His wife, children and grandchildren stood by proudly.
"I'm really thrilled, especially on Memorial Day, to see him receive his medals, which he earned over six decades ago, it's just fantastic," Caroselli's son, John, said.
Caroselli was a technical officer between 1942 and 1945, serving in North Africa, France and Italy. He didn't learn until later that the documents proving he'd earned the medals had been destroyed in a fire. Earlier this year, the family reached out to Congressman Anthony Weiner's office, where staffers used some of Caroselli's own papers to confirm his service and get his medals.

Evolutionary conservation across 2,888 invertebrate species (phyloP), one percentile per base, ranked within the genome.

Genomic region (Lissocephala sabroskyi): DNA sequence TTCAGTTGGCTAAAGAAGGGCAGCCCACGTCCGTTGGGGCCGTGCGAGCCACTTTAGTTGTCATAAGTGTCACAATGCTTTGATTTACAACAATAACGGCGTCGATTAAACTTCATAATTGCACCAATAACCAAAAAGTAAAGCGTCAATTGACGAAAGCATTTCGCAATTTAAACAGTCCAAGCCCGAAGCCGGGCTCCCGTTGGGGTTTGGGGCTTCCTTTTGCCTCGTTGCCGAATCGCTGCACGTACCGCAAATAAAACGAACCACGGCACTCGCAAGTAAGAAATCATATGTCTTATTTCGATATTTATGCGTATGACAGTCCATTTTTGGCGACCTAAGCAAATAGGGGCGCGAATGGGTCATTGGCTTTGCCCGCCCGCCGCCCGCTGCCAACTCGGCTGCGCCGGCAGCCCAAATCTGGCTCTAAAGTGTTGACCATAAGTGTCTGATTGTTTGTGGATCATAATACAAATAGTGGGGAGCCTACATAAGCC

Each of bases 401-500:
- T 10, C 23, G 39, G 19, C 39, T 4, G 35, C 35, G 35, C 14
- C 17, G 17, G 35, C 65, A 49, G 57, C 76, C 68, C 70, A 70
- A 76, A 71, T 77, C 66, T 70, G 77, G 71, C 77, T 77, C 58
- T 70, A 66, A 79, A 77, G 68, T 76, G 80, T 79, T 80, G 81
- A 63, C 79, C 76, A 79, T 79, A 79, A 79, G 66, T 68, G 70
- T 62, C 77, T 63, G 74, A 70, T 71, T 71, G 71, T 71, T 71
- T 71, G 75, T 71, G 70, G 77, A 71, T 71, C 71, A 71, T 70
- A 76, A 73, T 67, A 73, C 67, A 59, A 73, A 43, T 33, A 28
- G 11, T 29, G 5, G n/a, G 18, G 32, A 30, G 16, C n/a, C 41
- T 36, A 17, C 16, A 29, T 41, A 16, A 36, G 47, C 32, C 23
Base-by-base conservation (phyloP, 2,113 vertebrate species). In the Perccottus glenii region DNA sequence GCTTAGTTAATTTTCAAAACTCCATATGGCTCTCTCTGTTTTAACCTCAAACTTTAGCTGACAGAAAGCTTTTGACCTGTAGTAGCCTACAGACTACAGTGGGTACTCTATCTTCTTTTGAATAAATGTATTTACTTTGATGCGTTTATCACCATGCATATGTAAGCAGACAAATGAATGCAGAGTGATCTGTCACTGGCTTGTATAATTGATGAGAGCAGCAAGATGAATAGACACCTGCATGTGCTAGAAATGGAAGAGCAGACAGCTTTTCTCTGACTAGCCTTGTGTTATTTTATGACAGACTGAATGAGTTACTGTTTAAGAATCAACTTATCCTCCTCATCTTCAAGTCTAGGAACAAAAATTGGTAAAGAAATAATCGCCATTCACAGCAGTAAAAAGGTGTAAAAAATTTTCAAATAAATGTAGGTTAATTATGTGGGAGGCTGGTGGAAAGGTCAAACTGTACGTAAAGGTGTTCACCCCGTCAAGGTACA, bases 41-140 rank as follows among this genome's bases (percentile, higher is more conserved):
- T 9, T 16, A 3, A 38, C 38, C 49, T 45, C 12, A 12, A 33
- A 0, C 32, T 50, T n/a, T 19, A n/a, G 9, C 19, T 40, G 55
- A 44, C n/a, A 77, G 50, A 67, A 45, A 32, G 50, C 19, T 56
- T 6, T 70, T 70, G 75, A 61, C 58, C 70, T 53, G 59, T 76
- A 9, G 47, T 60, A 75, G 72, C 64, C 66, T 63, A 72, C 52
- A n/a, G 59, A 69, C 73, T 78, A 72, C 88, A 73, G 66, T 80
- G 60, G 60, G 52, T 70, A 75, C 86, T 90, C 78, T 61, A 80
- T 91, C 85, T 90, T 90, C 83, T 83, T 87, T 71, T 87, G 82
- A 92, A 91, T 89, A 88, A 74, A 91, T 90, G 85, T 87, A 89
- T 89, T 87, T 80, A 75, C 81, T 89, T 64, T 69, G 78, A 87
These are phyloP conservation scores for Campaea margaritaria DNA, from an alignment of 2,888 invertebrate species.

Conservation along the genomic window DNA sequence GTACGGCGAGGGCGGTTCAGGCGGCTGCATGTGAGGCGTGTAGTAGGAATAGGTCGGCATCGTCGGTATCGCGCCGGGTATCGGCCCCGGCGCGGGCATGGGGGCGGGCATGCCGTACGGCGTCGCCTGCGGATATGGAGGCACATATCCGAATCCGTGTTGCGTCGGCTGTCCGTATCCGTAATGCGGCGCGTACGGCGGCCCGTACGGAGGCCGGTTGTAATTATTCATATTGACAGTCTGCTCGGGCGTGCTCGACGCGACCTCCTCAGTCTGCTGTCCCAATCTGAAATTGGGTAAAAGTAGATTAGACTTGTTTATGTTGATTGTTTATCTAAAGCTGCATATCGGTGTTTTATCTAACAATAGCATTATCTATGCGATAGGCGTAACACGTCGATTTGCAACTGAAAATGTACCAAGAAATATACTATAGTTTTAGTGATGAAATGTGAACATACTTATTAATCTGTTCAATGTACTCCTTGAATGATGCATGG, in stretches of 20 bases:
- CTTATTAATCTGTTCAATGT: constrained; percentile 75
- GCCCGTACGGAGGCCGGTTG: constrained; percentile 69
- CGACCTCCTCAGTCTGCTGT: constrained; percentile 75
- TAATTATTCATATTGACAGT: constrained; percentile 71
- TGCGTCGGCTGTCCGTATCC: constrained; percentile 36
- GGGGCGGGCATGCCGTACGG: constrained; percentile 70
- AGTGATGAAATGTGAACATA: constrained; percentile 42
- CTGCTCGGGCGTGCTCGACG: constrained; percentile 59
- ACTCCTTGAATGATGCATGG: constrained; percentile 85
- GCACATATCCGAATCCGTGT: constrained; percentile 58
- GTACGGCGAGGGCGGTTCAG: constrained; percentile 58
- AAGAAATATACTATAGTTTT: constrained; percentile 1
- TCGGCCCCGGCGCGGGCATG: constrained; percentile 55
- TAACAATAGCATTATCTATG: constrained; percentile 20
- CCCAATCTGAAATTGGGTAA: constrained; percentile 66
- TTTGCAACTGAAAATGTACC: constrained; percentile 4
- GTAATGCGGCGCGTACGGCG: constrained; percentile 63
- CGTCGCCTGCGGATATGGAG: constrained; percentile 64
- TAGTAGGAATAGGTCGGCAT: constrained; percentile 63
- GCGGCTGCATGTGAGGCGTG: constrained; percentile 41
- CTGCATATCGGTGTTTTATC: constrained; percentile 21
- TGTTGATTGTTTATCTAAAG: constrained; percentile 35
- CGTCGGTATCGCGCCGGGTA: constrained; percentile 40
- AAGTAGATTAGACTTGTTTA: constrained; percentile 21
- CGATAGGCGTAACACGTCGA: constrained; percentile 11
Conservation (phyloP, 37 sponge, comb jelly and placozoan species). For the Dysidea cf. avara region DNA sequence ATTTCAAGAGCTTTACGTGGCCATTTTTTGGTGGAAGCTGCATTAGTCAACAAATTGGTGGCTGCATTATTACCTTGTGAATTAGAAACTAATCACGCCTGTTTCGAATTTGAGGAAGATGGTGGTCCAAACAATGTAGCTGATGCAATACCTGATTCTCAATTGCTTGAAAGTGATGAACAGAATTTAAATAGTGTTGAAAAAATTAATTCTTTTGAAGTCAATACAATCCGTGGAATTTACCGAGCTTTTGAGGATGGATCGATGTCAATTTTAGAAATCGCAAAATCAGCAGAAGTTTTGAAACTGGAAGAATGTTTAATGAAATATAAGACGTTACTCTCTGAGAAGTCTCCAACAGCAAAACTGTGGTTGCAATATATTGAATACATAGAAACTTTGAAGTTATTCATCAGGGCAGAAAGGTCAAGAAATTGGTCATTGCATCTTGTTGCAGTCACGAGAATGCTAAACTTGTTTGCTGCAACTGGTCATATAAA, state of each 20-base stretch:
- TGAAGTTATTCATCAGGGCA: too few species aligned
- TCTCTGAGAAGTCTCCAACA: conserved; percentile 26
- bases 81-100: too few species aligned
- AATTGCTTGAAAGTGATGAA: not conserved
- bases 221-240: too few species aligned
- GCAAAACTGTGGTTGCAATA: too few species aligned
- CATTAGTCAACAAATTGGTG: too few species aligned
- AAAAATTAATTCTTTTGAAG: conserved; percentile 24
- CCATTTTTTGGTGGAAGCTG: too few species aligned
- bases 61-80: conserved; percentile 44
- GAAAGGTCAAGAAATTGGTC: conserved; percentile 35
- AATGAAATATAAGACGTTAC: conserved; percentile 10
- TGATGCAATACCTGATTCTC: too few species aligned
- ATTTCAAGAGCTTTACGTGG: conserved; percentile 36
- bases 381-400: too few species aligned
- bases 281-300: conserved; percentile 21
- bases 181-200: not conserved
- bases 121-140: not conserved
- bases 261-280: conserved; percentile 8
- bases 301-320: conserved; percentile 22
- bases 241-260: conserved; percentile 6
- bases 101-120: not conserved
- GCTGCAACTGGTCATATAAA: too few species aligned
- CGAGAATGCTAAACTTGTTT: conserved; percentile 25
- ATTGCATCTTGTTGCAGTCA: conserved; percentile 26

"He is the last of a generation of oral historians about a remarkable era in American history," Weiner said. "And as someone who every day lives a life that would not have been possible had it not been for the committment of the greatest generation, this is a remarkable day for me as well."
Caroselli is a man of few words, but says he's been waiting a long time for his medals. His family however, had plenty to say on his behalf.
"I can tell that's he's very happy and honored to finally get them after all these years and it's nice to see the smile on his face. I haven't seen him smile like that in a long time," grandson Richie Caroselli said.
And what does one do with six newly awarded medals after the the crowd and the cameras are gone?
"We're gonna display them in the living room, let everybody look at them now that he finally got them," Caroselli's wife, Venita, said.
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